A short time before the events, which it records, took place, the kingdom of David had been divided, by the rebellion of ten of the tribes under Jeroboam; who established a rival monarchy at Samaria, in opposition to that at Jerusalem. The account of this revolution may be found in the 11th and 12th chapters of the same book of Kings;—where you will read, how King Solomon's compliance with his heathen wives and concubines entailed on his children the loss of the greater part of his kingdom: how the folly of his son Rehoboam was the im

mediate cause of the calamity; and, more particularly, with what a wicked artifice Jeroboam, the son of Nebat, endeavoured to make a religious, as well as a political, breach between the two great families of Israel and Judah. It had been, till then, the custom of all the nation, -a custom enjoined in the most solemn manner by God Himself, - that no sacrifice or burnt-offering should be offered to Him in any other place, than the temple which was on Mount Sion: and that all the males of every tribe should come up thither, three times in the year, to worship in the presence of God. But this custom, as Jeroboam apprehended, might be dangerous to the political greatness of himself and his successors. "If this people go up

to do sacrifice in the house of the LORD at Jerusalem, then shall the heart of this people turn again unto their lord, even unto Rehoboam, king of Judah, and they shall kill me, and go again unto Rehoboam king of Judah. Whereupon the king took counsel, and made two calves of gold, and said unto them, "It is too much for you to go up to Jerusalem: Behold thy gods, O Israel, which brought thee up out of the land of Egypt!' And he set the one in Beth-el, the other put he in Dan: and this thing became a sin, for the people went to worship before the one, even unto Dan. And hẻ made an house of high-places, and made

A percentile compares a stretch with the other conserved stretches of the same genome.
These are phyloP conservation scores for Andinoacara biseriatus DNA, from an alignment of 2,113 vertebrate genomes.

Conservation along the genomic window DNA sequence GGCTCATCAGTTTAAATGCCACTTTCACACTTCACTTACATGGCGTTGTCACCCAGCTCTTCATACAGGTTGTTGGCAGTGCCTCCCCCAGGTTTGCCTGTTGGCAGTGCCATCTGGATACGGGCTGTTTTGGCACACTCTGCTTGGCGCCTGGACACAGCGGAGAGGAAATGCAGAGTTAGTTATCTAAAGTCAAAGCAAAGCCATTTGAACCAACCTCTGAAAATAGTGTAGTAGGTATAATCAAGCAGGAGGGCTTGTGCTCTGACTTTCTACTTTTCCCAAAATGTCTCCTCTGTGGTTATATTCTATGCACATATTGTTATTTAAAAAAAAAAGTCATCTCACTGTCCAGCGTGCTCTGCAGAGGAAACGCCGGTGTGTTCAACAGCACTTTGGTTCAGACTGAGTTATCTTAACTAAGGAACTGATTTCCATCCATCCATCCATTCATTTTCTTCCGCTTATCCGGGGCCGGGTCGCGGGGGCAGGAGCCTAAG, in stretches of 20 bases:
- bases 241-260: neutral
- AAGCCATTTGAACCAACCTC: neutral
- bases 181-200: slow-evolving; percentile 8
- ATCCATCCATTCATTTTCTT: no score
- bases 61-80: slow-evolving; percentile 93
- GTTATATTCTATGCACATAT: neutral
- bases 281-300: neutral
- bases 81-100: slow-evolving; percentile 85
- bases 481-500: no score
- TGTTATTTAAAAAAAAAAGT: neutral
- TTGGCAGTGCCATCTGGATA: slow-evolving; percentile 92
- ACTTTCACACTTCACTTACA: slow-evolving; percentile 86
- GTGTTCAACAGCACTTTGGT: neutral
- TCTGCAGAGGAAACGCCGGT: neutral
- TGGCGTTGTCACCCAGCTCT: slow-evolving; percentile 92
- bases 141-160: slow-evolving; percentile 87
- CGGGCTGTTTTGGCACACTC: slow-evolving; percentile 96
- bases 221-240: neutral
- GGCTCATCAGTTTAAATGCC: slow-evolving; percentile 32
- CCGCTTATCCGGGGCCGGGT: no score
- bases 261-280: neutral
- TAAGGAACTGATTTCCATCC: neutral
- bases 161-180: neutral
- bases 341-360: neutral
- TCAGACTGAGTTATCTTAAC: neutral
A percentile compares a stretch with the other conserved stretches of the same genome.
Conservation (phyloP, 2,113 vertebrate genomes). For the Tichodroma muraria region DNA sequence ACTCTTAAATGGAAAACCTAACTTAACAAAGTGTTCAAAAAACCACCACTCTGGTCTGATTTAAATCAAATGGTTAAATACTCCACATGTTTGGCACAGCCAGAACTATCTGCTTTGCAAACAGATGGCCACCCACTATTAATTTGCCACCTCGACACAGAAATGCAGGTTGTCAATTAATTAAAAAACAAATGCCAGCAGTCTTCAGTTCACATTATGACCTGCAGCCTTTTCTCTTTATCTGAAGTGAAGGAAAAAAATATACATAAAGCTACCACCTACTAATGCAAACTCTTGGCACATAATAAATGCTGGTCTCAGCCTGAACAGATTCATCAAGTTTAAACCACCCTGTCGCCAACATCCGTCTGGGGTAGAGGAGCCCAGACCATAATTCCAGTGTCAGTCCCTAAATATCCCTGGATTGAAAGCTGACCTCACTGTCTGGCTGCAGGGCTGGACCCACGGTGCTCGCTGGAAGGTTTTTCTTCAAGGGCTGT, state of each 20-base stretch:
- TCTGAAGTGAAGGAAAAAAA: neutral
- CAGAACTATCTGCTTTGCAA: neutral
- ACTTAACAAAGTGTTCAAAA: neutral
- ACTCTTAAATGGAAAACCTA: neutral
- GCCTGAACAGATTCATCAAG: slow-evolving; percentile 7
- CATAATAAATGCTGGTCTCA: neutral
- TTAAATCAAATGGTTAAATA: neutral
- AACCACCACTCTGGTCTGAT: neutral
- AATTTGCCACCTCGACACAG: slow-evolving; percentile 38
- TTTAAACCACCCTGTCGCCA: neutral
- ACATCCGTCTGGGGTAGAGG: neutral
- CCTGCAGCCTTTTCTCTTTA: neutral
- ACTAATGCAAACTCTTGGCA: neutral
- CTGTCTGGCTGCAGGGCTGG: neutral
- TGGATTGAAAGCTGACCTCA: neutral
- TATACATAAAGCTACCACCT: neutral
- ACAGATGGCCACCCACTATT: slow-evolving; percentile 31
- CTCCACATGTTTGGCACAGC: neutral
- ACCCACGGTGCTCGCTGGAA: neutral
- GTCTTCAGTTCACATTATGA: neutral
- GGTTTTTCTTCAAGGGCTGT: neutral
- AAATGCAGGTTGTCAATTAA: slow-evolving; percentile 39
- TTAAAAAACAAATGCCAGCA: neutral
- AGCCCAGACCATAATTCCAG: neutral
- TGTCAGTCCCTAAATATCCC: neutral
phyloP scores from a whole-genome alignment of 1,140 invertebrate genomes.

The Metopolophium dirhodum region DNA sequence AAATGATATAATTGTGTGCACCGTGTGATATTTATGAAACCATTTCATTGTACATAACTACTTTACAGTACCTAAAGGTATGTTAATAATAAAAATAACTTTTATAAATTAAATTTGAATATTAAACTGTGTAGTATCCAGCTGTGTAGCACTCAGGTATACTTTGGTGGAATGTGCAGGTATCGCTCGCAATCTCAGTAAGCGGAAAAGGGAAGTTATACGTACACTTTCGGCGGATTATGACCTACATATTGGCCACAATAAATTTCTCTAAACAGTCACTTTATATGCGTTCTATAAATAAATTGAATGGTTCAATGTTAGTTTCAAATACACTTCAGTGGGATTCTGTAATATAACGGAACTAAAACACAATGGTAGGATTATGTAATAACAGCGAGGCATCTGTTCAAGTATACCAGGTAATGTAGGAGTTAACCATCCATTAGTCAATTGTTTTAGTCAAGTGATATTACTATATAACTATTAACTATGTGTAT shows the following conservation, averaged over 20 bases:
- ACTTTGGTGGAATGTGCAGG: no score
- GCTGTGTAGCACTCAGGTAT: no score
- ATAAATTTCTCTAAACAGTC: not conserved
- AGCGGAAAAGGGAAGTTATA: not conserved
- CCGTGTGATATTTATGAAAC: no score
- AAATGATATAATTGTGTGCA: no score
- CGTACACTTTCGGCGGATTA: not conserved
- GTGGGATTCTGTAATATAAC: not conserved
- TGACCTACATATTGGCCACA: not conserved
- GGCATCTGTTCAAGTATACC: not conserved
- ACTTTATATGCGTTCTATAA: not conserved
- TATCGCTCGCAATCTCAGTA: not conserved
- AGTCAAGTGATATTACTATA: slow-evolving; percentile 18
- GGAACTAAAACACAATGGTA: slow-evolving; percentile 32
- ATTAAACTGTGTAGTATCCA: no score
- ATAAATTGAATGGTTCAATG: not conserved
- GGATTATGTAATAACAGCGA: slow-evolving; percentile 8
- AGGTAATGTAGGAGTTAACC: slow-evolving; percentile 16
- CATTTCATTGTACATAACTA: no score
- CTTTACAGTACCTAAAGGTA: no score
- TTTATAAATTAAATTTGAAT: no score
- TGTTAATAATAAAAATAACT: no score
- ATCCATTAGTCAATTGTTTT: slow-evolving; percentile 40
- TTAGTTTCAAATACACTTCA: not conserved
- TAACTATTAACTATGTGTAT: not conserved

priests of the lowest of the people, which were not of the sons of Levi."1

The folly, as well as the wickedness, of such a proceeding, it is hardly necessary to point out to you. The exaltation of Jeroboam and his family to the throne of Samaria had been brought about, as we have seen, by the providence of God; and had been expressly foretold by Him, through the mouth of His prophet Abijah. Jeroboam, then, might well have trusted, that the same Almighty power, which had made him King, could keep the crown on the heads of himself and his children, without the help of any such crooked policy. Jeroboam might well have feared, that the same sin of idolatry, which, in the case of King Solomon, had been so offensive to God, would be required with still greater severity at his own hands, and those of his descendants: nor can we conceive a greater proof of unthankfulness, than that a king, on being promoted to the throne, should employ the first moments of his reign, in debasing the glory, and in transgressing the laws, of that Heavenly King, who had placed him there. Under such circumstances of folly and unthankfulness, it might have been, perhaps, in the first instance expected, that God would, at once, destroy the work of His hands; and would sentence to severe and unexampled pu1 1 Kings, xii. 27—31.